posted by MultiFaceted at 10:31 PM on January 29 [8 favorites]


He sounds stressed and quite honestly afraid. He's not irrationally aggressive (not lashing out at other cats) but he feels threatened by you and your husband. Perhaps related to the introduction of the infant and his change in status?

Please try to find a rescue who will help him. Call around - a lot of shelters deal with anxious bitey cats who turn out to be perfect companions in a quiet household. In the meantime, let him set the pace of interactions. If he comes near he might just want to hang out and a pet might be too much right now.
posted by SakuraK at 10:35 PM on January 29 [5 favorites]


I agree with all the above posters that you can't just put your cat to sleep without any investigation or knowledge whatsoever. That means going to the vet.

"It's our responsibility, and I won't just foist it off on someone else."
Yes, your cat is your responsibility and part of that would be trying to find someone who can give him his life if you can't. That's not "just foisting it off on someone else", when you say otherwise you'll kill him. At least try and see if a no kill shelter will accept him, or someone else who is capable of caring for him.
posted by Blitz at 10:37 PM on January 29 [2 favorites]


I got this!!

I had my suspicions when the opener was, "severe personality change," but confirmed it when in the explanation you mention unusual weight gain....

THYROID ISSUE.

Similar to my past experience. If I remember, the meds were fairly cheap.

Go to the vet and request blood work for thyroid issues. This will prove less expensive than feeling around in the dark for a diagnosis...At least it is a concrete place to start.

I understand putting down a cat that can't be successfully re-homed, only successfully tolerated by another caretaker/household.

If daily meds could resolve your cat's behavioral problem - could you keep him?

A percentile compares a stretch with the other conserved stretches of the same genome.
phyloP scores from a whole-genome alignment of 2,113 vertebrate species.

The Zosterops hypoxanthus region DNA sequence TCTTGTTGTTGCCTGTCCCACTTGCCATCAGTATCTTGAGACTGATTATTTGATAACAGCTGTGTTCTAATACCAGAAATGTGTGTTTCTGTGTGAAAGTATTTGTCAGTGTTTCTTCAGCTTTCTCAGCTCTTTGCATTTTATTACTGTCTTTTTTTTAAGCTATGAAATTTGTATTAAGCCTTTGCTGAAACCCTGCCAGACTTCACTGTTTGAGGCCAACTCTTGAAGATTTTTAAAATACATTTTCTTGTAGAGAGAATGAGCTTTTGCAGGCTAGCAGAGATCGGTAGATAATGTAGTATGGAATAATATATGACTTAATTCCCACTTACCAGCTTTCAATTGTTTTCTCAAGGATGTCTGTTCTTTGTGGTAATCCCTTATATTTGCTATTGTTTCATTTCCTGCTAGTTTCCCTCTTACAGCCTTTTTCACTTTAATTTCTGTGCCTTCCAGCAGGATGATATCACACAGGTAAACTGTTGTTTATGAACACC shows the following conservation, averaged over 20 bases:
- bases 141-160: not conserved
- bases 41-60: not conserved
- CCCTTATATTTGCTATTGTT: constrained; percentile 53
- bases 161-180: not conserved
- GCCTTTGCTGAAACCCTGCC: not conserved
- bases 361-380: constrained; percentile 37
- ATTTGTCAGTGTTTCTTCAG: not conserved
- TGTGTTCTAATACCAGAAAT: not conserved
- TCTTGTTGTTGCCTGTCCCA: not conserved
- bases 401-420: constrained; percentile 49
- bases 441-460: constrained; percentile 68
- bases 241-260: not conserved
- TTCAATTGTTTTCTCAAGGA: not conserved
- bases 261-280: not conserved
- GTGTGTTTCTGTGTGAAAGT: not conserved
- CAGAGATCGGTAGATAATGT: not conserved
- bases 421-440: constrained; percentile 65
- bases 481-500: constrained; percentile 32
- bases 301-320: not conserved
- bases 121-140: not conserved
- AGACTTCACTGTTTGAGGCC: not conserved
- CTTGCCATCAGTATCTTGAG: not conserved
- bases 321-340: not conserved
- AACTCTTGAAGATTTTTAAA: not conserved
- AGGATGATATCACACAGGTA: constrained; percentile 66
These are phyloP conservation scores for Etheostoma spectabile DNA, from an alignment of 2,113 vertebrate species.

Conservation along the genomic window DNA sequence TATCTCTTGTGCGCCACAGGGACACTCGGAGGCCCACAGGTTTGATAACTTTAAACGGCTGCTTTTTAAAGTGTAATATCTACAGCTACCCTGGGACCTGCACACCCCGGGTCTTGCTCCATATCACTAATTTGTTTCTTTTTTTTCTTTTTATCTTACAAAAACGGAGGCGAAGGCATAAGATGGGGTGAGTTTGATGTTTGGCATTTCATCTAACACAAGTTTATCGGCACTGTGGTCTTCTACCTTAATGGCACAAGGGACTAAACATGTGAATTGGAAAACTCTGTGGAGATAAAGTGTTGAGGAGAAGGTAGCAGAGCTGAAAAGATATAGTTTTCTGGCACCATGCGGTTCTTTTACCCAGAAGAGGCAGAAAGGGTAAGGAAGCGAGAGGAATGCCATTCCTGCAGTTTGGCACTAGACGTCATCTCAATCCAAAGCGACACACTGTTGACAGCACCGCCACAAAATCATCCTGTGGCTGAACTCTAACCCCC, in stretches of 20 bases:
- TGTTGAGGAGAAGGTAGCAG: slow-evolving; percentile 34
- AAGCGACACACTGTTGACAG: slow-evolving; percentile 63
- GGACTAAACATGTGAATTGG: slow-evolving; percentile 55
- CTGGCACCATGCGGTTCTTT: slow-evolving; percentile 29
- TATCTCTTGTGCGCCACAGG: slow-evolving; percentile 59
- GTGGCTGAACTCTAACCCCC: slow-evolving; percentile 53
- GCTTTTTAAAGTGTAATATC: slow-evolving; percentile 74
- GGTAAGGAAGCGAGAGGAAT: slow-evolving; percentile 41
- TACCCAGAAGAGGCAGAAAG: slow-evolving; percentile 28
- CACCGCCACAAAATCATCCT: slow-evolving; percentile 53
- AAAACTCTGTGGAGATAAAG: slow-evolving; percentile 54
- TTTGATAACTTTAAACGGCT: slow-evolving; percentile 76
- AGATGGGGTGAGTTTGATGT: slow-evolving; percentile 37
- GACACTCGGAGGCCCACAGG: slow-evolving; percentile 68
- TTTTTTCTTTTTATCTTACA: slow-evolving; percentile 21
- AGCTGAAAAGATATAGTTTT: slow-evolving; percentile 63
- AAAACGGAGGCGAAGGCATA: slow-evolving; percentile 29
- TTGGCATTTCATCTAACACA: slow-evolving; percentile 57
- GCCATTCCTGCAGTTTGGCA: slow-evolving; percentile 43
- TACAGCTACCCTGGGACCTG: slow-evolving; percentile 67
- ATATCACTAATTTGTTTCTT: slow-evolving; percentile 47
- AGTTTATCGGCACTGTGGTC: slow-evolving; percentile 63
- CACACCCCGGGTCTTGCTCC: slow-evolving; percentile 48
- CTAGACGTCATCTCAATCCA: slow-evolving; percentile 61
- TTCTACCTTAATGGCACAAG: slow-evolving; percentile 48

If so, pursue a diagnosis.

Best.
posted by jbenben at 10:38 PM on January 29 [10 favorites]


You don't actually know that the cat will behave the same way if surrendered, but there are no-kill rescues. It is not "your responsibility" to kill an animal rather than letting it find a better home elsewhere if it comes to that. This does, I agree, totally sound like just stress behavior and that the cat might very well be fine in another home, and at least at this point is young enough to still have a decent chance of finding a place. A baby and two other cats could, by itself, be enough to make some cats antisocial, especially if he was always a bit skittish.
posted by Sequence at 10:39 PM on January 29


Pain like teeth problems (common for cats) could also cause a behavior change.

But the weight gain makes me think thyroid, so, y'know. Do your best.
posted by jbenben at 10:41 PM on January 29


Is he neutered?
posted by windykites at 10:42 PM on January 29 [3 favorites]


If it were as simple as an abscessed wound or infected tooth, we'd take him anyway.

Since you would do that, you should commit to getting a vet to make at least an initial assessment. (Try to get a vet to do a house call. It might cost a bit more but it will be less traumatic for all involved.) This may or may not be a situation that calls for lots of tests, but just be honest with the vet, that you do not want to do lots of invasive tests or take heroic measures, and you must remain within your budget. But you never know--it may be something simple that you can inexpensively address.

And remember, just because a vet recommends a course of action that costs thousands of dollars doesn't mean you must follow it. But I think you'd feel better if you did get a vet to see the cat and assess him at least once.

And SakuraK is right, this may be a fear/anxiety response to your family and home specifically, and the cat may do fine rehomed. Or not. But it's worth trying to get some help from your vet first.